Any suggestions would be gratefully received.

More Tomatoes

Posted: 06/09/2013 at 07:26

I have grown Black Krim and have been very disappointed.  The taste is very good but every plant in both the greenhouse and polytunnel has been prone to splitting and other blemishes.  I've watered all the tomato plants, all 30 of them, 8 varieties in all, the same but they are the only one to split.  I do find that the cherry ones, Sungold in particularly give the best flavour.  I've grown Harbinger this year and am finding them a bit watery with little flavour.  A tomato called Sukura that we got as part of an offer from Fothergills I think have proved very good but may be a little on the small side although not a cherry.

Greenhouse Heating

Posted: 01/09/2013 at 18:16

Thanks fidgetbones, given the distance of our greenhouse from the house, we would be entering small mortgage territory! I dare not think how much it would cost especially as you say the installation must be carried out by a qualified electrician.  Although electricity is probably the best option I just don't think it would be do-able unfortunately.

Greenhouse Heating

Posted: 01/09/2013 at 10:41

Thanks waterbutts, a very reassuring reply.  The things I've read previously scared me completely off paraffin heaters.  Running costs hardly break the bank do they, especially if you compare it with electricity I should imagine.  I like the idea with the fleece as well. Much appreciated.

Greenhouse Heating

Posted: 01/09/2013 at 09:27

Well September is here and thoughts are turning to heating the greenhouse.  First year we have owned a greenhouse (6x8) and we are unsure how to heat it for overwintering young and tender plants.  We do not have electricity going to it because it is too far away from the house.  I initially thought about paraffin but having a quick look at various websites it seems that they are not very popular for greenhouses because of sooting and expense of paraffin.  I guess the only other option is propane but really don't know.  I am guessing that bubble wrap alone would not be sufficient and how easy (or not) is it to use?  Also worried about ventilation which has been a bit of a problem over the summer.  We only have one automatic vent at the moment but will definitely be getting one for the other window before next summer.  Sorry if this is a silly question but really can't make a decision.  Thanks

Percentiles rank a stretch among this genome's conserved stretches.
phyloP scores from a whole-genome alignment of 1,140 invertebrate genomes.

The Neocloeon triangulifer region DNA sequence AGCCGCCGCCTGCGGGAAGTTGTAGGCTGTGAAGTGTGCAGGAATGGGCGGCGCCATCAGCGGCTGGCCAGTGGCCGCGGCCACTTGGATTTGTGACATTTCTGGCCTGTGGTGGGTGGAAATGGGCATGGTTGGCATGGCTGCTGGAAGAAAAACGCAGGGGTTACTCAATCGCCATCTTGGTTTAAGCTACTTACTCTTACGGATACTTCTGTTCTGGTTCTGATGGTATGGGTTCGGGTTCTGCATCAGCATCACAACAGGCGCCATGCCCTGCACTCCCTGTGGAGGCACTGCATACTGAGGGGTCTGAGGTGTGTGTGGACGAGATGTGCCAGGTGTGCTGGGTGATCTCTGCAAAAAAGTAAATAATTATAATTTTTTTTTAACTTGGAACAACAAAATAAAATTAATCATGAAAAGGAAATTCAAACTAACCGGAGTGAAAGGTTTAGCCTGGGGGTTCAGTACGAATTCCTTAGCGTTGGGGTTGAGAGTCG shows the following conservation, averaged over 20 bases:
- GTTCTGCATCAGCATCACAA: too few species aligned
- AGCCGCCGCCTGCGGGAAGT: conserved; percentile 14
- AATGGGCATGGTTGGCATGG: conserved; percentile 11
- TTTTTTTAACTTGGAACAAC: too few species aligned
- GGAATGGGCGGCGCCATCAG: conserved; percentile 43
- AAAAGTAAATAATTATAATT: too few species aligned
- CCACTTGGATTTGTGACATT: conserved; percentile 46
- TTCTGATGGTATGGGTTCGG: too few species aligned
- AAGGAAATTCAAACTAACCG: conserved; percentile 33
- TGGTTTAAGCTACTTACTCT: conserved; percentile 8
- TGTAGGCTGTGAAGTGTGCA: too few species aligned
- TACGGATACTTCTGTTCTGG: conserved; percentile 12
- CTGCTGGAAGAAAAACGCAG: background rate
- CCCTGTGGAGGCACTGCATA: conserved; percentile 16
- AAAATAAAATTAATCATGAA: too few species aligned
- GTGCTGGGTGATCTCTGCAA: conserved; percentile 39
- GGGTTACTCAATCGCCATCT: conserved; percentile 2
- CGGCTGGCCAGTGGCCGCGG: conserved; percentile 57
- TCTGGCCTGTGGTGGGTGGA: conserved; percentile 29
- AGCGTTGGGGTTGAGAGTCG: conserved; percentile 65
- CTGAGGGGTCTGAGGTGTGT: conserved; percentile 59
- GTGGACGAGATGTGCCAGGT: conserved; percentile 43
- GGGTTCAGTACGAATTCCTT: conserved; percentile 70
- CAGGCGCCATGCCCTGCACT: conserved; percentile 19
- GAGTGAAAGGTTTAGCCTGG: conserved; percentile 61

1 to 10 of 26

Discussions started by Teenrbee

Spring Bulbs?!!

Replies: 2    Views: 72
Last Post: 15/04/2014 at 08:19

Spring Bulbs?!!

Replies: 17    Views: 347
Last Post: 11/02/2014 at 21:38

Windswept

Replies: 5    Views: 233
Last Post: 20/09/2013 at 09:33

Greenhouse Heating

Replies: 6    Views: 251
Last Post: 01/09/2013 at 19:34

Compost

 
Replies: 4    Views: 194
Last Post: 04/08/2013 at 17:27

Biennials

Replies: 9    Views: 348
Last Post: 07/07/2013 at 21:58

Yellowing courgettes

Replies: 2    Views: 450
Last Post: 01/07/2013 at 08:12
7 threads returned